LS was indicated for all patients with SBO other than those with extensive intestinal necrosis and those with unstable respiratory and circulatory dynamics, and since 2017, it has been regarded as the first-choice treatment. Whenever possible, a long tube was placed, intestinal decompression was performed before surgery, and the stenotic area was evaluated using a water-soluble gastrointestinal contrast agent. In the surgical procedure, the umbilicus was the first-choice insertion site for the first 12-mm trocar, but if preoperative abdominal contrast-enhanced CT or ultrasound suggested that severe adhesions might be present at this site, the left or right abdomen was used instead, and the open method was selected. Pneumoperitoneum was induced, and the severity of intraperitoneal adhesions was assessed, after which 5-mm trocars were inserted on the basis of forming a triangle with the culprit lesion at the center. When extending the operation field was difficult, further 5-mm trocars were added as necessary. If small bowel resection was required, the 12-mm trocar insertion wound was extended to perform mini-open surgery, through which the small bowel was brought outside the body for resection and anastomosis.

Statistical analysis

Comparisons between the two groups before propensity score (PS) matching were performed using the Mann-Whitney test to compare continuous variables and Pearson’s 2 test to compare categorical variables. For PS matching, preoperative variables in the LS and OS groups were first compared by univariate analysis, after which multiple logistic regression analysis was performed using only those factors identified as significant. These factors were used to calculate propensity scores, and the LS and OS groups were then matched 1 : 1 using a caliper set at 0.2. Comparisons between the two groups after PS matching were performed using the Wilcoxon signed-rank test to compare continuous variables and McNemar’s test to compare categorical variables. Risk factors were identified by the stepwise backward selection method. JMP software for Windows, version 13.0 (SAS Institute, Cary, NC, USA) was used for all statistical analyses, and p < 0.05 was regarded as significant.

Results

Patient characteristics of the baseline and propensity-matched cohorts

Table I shows a comparison of the attributes of all patients in the OS and LS groups. The LS group contained significantly fewer patients with ASA-PS  3 and patients with prior open surgery compared with the OS group. The rate of long-tube placement was also significantly higher in the LS group, and internal hernia and isolated band were also significantly more common causes of SBO. Multivariate logistic analysis using ASA-PS  3, prior open surgery, long-tube placement, and internal hernia or isolated band as the cause of SBO as covariates identified prior open surgery (odds ratio (OR) = 0.20, 95% confidence interval (CI): 0.06–0.67), long-tube placement (OR = 5.19, 95% CI: 1.61–16.65), and internal hernia (OR = 14.25, 95% CI: 2.29–88.65) as significant factors (Table II). After propensity score matching, 26 matched pairs were selected (Table I). The standardized difference score after propensity matching was –0.07 for prior open surgery, –0.07 for long-tube placement, and 0.09 for internal hernia (Table II). The area under the curve (AUC) of the receiver operating characteristic (ROC) curve was 0.79, indicating moderate accuracy.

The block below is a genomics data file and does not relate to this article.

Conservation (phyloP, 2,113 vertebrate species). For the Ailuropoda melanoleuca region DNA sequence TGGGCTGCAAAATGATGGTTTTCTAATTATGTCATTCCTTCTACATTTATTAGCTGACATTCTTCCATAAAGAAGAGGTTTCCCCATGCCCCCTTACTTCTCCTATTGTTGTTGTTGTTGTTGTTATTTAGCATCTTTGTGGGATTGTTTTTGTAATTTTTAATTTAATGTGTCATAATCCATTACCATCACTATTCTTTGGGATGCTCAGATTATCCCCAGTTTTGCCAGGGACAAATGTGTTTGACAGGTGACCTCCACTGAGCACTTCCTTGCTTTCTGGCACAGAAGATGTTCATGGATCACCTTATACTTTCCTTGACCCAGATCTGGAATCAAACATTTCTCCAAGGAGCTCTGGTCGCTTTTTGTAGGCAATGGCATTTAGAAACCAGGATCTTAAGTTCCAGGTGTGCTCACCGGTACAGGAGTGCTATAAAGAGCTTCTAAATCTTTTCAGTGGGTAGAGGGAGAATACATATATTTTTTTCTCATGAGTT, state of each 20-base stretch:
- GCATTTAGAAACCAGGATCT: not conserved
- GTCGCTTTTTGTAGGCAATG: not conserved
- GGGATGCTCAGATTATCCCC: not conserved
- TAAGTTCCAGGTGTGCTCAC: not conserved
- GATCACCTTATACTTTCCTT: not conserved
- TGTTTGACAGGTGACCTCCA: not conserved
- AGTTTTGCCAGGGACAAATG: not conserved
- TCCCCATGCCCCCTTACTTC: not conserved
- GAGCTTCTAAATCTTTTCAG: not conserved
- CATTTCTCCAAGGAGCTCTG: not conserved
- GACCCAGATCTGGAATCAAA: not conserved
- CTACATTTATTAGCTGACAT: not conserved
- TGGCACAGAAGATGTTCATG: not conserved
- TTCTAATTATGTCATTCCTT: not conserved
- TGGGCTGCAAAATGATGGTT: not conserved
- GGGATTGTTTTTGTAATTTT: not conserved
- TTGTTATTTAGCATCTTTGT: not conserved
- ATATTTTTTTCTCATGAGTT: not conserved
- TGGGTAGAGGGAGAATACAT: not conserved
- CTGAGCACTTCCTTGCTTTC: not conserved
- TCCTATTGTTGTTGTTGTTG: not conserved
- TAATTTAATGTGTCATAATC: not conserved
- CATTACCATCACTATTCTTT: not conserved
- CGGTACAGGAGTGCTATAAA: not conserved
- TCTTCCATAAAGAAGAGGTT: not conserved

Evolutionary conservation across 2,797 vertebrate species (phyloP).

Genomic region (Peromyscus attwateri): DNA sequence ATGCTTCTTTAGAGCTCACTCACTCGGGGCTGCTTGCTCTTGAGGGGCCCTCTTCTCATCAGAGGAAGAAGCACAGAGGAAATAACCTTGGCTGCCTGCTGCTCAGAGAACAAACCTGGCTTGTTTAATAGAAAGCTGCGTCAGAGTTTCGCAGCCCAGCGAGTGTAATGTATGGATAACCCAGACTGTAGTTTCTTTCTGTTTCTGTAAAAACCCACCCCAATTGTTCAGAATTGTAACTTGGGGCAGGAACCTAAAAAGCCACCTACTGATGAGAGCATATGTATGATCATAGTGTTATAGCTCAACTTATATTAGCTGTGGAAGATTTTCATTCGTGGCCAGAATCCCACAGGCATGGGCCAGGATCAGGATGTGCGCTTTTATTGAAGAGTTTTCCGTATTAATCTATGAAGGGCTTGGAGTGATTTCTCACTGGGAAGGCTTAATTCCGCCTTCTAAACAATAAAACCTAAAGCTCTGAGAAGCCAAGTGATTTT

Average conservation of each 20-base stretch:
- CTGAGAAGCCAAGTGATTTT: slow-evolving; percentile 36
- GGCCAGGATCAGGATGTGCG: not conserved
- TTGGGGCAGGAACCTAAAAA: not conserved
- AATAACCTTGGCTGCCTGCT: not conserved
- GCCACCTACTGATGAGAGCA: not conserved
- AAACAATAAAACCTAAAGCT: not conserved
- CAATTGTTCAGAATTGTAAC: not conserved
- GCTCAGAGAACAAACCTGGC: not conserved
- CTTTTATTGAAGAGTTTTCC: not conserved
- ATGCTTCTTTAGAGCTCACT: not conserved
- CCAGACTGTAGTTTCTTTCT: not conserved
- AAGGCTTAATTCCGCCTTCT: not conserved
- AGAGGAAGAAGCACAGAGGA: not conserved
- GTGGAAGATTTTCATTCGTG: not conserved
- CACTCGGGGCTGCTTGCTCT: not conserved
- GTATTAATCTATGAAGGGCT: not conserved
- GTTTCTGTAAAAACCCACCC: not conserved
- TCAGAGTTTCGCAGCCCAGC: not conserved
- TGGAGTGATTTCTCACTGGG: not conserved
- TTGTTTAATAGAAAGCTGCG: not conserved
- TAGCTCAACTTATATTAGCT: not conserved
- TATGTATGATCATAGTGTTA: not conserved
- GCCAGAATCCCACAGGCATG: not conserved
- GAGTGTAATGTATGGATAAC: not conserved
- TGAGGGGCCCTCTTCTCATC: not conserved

Short-term outcomes in the matched cohort

Table III shows a comparison of the short-term outcomes for the two groups. Operative time was longer for LS than for OS, but no significant difference was observed. Blood loss was significantly lower (25 ml vs. 77.5 ml, p = 0.0293), and postoperative hospital stay was significantly shorter (10.5 days vs. 14 days, p = 0.0245) in the LS group than in the OS group. The incidence of postoperative complications was also significantly lower in the LS group (15.3% vs. 42.3%, p = 0.0297). In terms of postoperative complications, the incidences of SSI (3.8% vs. 42.3%, p = 0.0153) and postoperative ileus (0% vs. 11.5%, p = 0.0372) were significantly lower in the LS group. Bowel injuries tended to be more common in the LS group than in the OS group (30.7% vs. 19.2%, p = 0.2941), but the difference was not significant.

Long-term outcomes in the matched cohort

The only long-term postoperative complication evaluated was the incidence of recurrent bowel obstruction, and this did not differ significantly between the two groups (Table III). There was no significant difference between the two groups in the observation period.

Details of surgical outcomes of LS for SBO

For all cases of LS, the conversion rate to OS was 21.9%. The reason for conversion to OS was severe adhesions in 4 cases, difficulty securing the operative field in 3 cases, and wide-range necrosis in 2 cases. The intraoperative bowel injury rate was 21.9%. Full-thickness bowel injury was seen in 5 cases, and serosal muscular layer bowel injury was seen in 4 cases. The overall complication rate was 14.6% (Table IV).

Risk factors for conversion, postoperative complications, and bowel injury

Prior bowel obstruction was a risk factor for conversion to OS (OR = 24.79, 95% CI: 2.28–131.1). Bowel diameter was a risk factor for postoperative complications (OR = 1.50, 95% CI: 1.01–2.22) and for bowel injury (OR = 1.33, 95% CI: 1.05–1.67) (Table V).

Discussion